Romain calls a modest increase 'outrageous.' What is really outrageous is that on Page 1 of the Tribune that same day, new reports show that crime sparked by drug addiction is up substantially throughout Portland (Crime numbers up all over town, April 25). A slightly higher beer tax would pay for drug and alcohol prevention and treatment programs Ñ and for the restoration of cuts made to law enforcement.
I wonder if Romain's group has polled Oregonians on whether they would prefer to pay a dime more for a beer or have their homes broken into by those addicted to drugs and alcohol.
The beer industry's shrill response to a reasonable, sustainable funding stream that has not been adjusted since the Carter administration shows just how out of touch it is with real Oregonians. The strength and merit of adjusting Oregon's beer tax is directly proportional to the outcry from the beer industry. The more the industry and its high-priced lobbyists squawk, the more it seems like a good idea.
Christopher J. Curtis
Businesses want city
to respond to concerns
As a new member of the Gresham/East Portland Chamber of Commerce, I was very interested in the article 'City Hall, business bigwigs play blame game' (May 2).
I know the Portland Business Alliance is trying to encourage its members to define their needs and pool their resources.
That's exactly what the city of Portland was doing in the late 1980s and early '90s with its neighborhood-needs process and neighborhood activism. Portland prided itself on being a city that paid citizens to become part of the process and work together to make Portland a better place. There was no blame game then, when Mayor Bud Clark was in office.
I remember him coming out to the Mill Park Elementary School in his own car and telling us of the needs-assessment process and how we as citizens could be involved. In those days, it was the power of the people.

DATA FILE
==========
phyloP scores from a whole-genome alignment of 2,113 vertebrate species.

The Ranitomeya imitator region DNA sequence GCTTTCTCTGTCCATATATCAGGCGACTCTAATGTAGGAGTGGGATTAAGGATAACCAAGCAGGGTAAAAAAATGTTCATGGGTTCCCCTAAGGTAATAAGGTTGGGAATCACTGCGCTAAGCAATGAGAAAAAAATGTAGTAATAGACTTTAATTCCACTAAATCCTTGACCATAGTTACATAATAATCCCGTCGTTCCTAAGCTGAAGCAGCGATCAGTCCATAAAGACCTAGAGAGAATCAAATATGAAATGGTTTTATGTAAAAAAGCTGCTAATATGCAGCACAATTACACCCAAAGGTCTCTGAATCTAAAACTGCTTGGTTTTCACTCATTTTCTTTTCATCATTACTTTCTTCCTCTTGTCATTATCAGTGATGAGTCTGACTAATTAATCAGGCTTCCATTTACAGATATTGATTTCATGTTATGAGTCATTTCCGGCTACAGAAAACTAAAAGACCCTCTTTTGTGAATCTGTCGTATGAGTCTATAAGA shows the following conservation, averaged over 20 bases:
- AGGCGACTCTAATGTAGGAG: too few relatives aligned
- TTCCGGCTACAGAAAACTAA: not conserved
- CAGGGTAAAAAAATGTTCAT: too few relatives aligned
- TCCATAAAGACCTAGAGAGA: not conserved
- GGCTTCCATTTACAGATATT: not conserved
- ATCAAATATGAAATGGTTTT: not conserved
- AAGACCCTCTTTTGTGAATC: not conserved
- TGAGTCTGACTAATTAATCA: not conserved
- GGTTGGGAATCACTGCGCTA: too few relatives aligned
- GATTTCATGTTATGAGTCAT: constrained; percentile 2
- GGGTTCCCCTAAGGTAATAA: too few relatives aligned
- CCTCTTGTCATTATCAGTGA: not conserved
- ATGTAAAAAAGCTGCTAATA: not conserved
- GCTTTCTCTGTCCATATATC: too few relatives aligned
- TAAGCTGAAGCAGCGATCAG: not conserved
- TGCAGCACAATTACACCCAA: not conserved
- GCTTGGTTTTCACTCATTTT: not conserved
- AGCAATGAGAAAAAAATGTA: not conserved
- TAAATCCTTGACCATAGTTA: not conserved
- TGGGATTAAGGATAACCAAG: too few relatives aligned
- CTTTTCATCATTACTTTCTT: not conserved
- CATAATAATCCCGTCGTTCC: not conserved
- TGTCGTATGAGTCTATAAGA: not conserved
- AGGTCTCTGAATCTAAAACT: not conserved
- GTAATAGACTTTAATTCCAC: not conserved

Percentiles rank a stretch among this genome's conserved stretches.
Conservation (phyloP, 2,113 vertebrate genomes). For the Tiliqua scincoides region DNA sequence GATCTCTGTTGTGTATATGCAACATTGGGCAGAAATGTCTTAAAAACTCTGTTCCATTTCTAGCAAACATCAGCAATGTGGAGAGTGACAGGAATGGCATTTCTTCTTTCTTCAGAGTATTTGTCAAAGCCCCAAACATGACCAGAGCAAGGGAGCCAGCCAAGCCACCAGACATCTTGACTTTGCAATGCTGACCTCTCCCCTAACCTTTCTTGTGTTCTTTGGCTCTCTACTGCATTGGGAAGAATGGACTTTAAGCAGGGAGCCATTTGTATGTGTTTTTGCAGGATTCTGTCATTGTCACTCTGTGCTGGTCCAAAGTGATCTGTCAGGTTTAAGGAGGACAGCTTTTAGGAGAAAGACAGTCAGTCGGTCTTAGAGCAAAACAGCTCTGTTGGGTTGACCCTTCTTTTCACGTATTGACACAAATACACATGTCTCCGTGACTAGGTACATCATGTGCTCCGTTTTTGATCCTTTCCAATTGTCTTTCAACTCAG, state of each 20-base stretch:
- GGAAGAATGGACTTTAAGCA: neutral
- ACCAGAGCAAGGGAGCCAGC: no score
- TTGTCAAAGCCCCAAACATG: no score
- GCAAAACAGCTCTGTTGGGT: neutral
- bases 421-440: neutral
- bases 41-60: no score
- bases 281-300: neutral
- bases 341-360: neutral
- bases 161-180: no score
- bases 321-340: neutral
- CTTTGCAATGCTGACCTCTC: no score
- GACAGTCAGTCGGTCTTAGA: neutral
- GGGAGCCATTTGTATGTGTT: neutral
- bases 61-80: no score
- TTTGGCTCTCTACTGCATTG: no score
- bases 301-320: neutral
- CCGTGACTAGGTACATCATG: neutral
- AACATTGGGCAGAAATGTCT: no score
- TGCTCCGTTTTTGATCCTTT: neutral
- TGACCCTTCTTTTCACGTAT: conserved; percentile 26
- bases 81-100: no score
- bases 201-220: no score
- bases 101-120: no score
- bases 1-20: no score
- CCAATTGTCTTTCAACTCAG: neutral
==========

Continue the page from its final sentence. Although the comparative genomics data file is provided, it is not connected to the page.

I believe that's why people voted for Measure 5 in 1990 Ñ not because we wanted our services cut, but because we wanted government to stop its waste, do the basics and provide services where they were needed. We wanted a say-so in how government spent our money. At least that's why I voted for Measure 5.
On the Gateway Education Committee, we have sat through many meetings trying to see how we could bring an education center to our area. Some of us want a performing arts center and recreation, but those aren't in the plans. 'It makes no money,' we are told.
We talk of how important it is to have jobs in the Gateway area to support the Gateway Plan. We talk and talk about how to do it, but nothing comes of it.
In the meantime, more density comes and more of the same businesses. We have a glut of businesses of the same kind, and no diversity, no mom-and-pop operations or points of interest.
Columnist shows courage
in advocating new ideas
I want to commend Promise King's 'new ideas' column (Education dilemmas require new ideas, Insight, April 22). We the taxpayers, it is my belief, by and large have become deeply suspicious of the 'more money' solution to all of public education's failings.
I think it takes genuine courage to go publicly on the record to say that the present system is broken, failing the people it was designed to help, especially minorities, and that it's time for 'new ideas.' Keep up the good work!
Mark D. Taylor